South Sudan: Women are the voice of peace
Women and children in South Sudan are bearing the brunt of the ongoing conflict. They are the ones forced to flee their homes by the fighting. They are the ones trying to survive as they fend for their families.
You could see the trauma in their eyes as they told me the story of a woman who lived a few metres from the compound in Panyagor, where I was visiting. They showed me her grave a stone’s throw away from the compound. One night two months ago, the mother of five was attacked, gang raped and battered to death, leaving her children on their own.
She did not live to tell her story – but women calling for peace want their voices to be heard as clear as possible by those in authority. One of the women I spoke to, Rebecca, said:
We have many women who are widows as a result of the conflict, yet they are raising children without support for their health and education.
“We were living happily before the conflict started,” says Akon. “Because of the conflict that has brought so much fear, our business is affected. There are so many women out there who have no support.
“That is why the war must end, so that we can live in our community without fear. The women are tired of running, because we are always running – without peace [we have] no access to work and money to support our basic needs.”
We hope that peace will come very soon so that families can be united once again and we can stop running.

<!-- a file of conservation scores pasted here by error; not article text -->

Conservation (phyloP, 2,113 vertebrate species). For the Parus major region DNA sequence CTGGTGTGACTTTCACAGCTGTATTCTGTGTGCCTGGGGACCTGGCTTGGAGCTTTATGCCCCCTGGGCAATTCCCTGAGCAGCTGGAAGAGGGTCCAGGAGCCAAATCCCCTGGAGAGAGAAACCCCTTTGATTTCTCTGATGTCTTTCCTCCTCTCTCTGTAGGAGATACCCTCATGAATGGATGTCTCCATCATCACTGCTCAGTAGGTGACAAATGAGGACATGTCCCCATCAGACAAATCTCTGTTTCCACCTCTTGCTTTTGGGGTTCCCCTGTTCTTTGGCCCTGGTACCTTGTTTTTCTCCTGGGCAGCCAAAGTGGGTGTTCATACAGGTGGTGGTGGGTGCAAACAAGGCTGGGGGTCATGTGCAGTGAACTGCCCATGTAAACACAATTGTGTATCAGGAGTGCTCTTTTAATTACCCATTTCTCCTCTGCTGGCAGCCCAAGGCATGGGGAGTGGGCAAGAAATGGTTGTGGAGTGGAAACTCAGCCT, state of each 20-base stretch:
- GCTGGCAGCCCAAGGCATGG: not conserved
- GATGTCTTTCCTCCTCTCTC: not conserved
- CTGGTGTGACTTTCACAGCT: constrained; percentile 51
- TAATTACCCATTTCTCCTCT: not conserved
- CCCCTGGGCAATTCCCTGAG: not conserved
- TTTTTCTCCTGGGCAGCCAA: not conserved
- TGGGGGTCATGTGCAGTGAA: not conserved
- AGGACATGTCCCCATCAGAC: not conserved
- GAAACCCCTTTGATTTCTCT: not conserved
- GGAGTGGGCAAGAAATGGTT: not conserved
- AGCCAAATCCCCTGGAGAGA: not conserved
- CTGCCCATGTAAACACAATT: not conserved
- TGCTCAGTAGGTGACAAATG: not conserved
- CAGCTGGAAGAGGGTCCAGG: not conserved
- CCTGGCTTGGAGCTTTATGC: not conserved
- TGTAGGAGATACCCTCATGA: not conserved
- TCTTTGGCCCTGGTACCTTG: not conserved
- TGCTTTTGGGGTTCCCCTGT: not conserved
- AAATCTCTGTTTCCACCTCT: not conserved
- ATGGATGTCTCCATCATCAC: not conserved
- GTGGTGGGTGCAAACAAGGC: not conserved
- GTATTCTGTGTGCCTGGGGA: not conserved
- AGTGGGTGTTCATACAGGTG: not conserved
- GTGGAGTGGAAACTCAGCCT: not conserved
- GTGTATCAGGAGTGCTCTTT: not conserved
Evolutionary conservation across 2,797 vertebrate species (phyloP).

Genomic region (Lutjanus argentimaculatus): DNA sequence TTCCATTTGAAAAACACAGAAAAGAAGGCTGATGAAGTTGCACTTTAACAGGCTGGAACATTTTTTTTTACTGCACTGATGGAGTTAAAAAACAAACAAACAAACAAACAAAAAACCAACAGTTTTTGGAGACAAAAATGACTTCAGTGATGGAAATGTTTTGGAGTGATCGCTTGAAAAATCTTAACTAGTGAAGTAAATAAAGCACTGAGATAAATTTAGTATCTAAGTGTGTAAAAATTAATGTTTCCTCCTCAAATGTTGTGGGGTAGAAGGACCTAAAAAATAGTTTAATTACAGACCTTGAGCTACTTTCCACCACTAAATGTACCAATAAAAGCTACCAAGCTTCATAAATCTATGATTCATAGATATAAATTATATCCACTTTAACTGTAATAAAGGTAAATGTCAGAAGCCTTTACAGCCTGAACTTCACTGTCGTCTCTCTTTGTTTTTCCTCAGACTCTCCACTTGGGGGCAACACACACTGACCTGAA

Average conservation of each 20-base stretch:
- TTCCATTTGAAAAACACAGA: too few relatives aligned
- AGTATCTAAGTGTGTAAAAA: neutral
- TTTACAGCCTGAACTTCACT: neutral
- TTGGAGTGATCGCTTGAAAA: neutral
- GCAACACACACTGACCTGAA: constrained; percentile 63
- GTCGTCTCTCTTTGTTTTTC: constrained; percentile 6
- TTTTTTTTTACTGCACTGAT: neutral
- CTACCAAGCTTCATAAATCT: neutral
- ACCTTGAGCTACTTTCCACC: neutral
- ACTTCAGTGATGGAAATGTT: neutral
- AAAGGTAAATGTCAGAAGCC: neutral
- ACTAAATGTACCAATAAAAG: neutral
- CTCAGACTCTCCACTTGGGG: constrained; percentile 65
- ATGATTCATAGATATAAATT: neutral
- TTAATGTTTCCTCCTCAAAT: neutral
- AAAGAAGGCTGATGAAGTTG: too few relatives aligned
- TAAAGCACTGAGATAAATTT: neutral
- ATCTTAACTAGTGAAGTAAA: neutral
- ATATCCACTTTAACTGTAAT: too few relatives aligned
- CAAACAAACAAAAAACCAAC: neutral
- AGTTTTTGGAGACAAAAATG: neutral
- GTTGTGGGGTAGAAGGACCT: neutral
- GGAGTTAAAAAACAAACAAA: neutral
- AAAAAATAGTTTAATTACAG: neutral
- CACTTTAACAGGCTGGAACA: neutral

The people of Nyuak community in Twic East have shown a way to peace – through a peace committee that was formed to solve issues and reconcile people within the community. The committee comprises religious leaders, women leaders, chiefs and other elders in the community. They attribute their success to being united with a common goal of preaching peace at the grassroots level, and they called for peace ambassadors to be in all conflict-affected areas.
“Before, we used to have conflicts among ourselves and our neighbours,” says a chief in Maar Payam. “We had disputes over land, we could fight over fishing ponds.
But now we share things with other communities and solve issues amicably.
CARE’s project Peace under Construction is reaching out to communities in Twic East, Duk and Yuai counties in Jonglei State. The project supports peace-building initiatives by building the capacities of peace committees with the aim of creating peaceful co-existence within communities. It also helps rebuild livelihoods through savings groups and loans for people to start up businesses.
South Sudan will soon celebrate its 4th anniversary of independence (9 July) but people still live in fear. Will the leaders listen to the voices of the people, and follow their example for peace?
Interviews and story by Robinah Baseka, Advocacy and Communications Officer, CARE South Sudan
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